Showing posts with label Horror. Show all posts
Showing posts with label Horror. Show all posts

Wednesday, May 10, 2023

Appendix N? How About Appendix Hammer Films? This Hard to Find Gem is a Pop Culture Geek's Dream


Peter Cushing’s Tales of a Monster Hunter (1978)

As you might imagine, the Geekerati library is filled with volumes containing tales of Sword & Sorcery, Sword & Planet, Science Fiction, Fantasy, and not a small amount of Horror. One of the books I am proudest to have in the library is the 1978 paperback printing of Peter Cushing's Tales of a Monster Hunter.

Cushing holds a special place in my geekiest of hearts. Not only did he star in several Hammer Studios Horror films, some of the greatest horror films ever produced, but he was himself a bit of a gamer geek. He collected, painted, and played miniatures wargames. In the British Pathé archival short below, you can see his genuine joy. I can’t quite tell if he has any copies of the British Model Soldier Society’s Bulletin on his shelves, but I wouldn’t be surprised if he did. This video was filmed in 1956, which lines up with the publication of Tony Bath’s medieval rules in the Bulletin. I’ve played a couple of games using H.G. Well’s rules from Little Wars, which Cushing features in this short, but I can’t help but think he would find the advances in wargaming game mechanics of the era intriguing.

As much as I want to believe that this collection of horror stories was selected by Mr. Cushing himself and reflects his personal taste, it is unlikely that the volume was actually edited by Mr. Cushing. The copyright lists both him and Peter Haining and Cushing's autobiographical preface is written in third person. I would think it odd if Mr. Cushing referred to himself in the third person.

Peter Haining was an anthologist of horror tales who had a number of volumes printed in the late 70s and early 80s. One of these volumes is the very interesting Sword & Sorcery paperback The Barbarian Swordsmen, which contains stories by Robert E. Howard, Lord Dunsany, C.L. Moore, and Fritz Leiber.

Setting aside my belief that Cushing wasn’t the actual editor of the book, there is reason to think that Cushing provided feedback to the selections. Even if he didn't the stories collected in the anthology pair nicely with a Cushing/Hammer Films marathon and are a fitting collection of Cushing adjacent tales if not his own selections.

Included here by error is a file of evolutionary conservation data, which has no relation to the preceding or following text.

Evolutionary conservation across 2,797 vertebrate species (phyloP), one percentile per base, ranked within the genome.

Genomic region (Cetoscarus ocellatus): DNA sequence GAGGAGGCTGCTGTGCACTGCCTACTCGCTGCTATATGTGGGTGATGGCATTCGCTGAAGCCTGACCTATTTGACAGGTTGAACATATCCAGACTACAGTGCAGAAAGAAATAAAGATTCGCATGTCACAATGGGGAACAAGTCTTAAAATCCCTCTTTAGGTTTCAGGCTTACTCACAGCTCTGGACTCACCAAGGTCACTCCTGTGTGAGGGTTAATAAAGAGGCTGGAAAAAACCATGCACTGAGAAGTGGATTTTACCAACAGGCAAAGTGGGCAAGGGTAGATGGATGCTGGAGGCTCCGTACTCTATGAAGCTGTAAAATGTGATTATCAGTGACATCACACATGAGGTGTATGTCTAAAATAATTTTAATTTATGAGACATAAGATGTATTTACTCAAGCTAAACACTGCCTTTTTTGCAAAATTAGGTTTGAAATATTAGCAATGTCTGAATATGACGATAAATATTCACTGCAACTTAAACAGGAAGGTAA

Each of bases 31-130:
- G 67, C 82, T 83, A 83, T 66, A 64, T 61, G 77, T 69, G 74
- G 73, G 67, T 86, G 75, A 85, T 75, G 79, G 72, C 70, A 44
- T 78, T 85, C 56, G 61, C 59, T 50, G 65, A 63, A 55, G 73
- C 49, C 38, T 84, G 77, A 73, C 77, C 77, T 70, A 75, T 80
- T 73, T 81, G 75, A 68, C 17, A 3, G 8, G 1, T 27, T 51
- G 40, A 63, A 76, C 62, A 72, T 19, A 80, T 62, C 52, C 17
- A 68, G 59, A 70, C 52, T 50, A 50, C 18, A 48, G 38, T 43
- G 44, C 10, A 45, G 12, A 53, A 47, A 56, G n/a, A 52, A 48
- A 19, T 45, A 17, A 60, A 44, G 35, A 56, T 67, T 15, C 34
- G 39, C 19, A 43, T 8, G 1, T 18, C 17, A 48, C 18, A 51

Here is a brief overview of the contents of the book.

How I Became a Monster Hunter by "Peter Cushing" is a biographical essay that gives a very good overview of Cushing's acting career and has some nice quotations from Cushing himself.

A Masked Ball by Alexandre Dumas is a very short story that is included in the book because of Cushing's very small role in James Whale’s film version of The Man in the Iron Mask. Like all the stories in this volume, there is some connection between the tale and Cushing's career. In this case, it’s not a direct connection as Cushing’s role is small in that film. Then again, so too is the length of this story.

The Mortal Immortal by Mary Shelley is a reminder that the creator of modern science fiction wrote more than just Frankenstein. Given that much of Cushing's career was spent portraying various versions of Dr. Frankenstein, a Shelley story is a must and it is always nice to see a deep cut rather than an excerpt from a more well known work. As a society we often focus too narrowly on the works of past writers and leave out the rest of their career. In the case of Robert E Howard, we often focus on his Conan stories to our own detriment. In the case of Shelley, by focusing on Frankenstein we miss out on other stories that can touch upon our own times. While ChatGPT and other advances keep Frankenstein relevant, her novel The Last Man is particularly resonant in a world that just experienced a pandemic.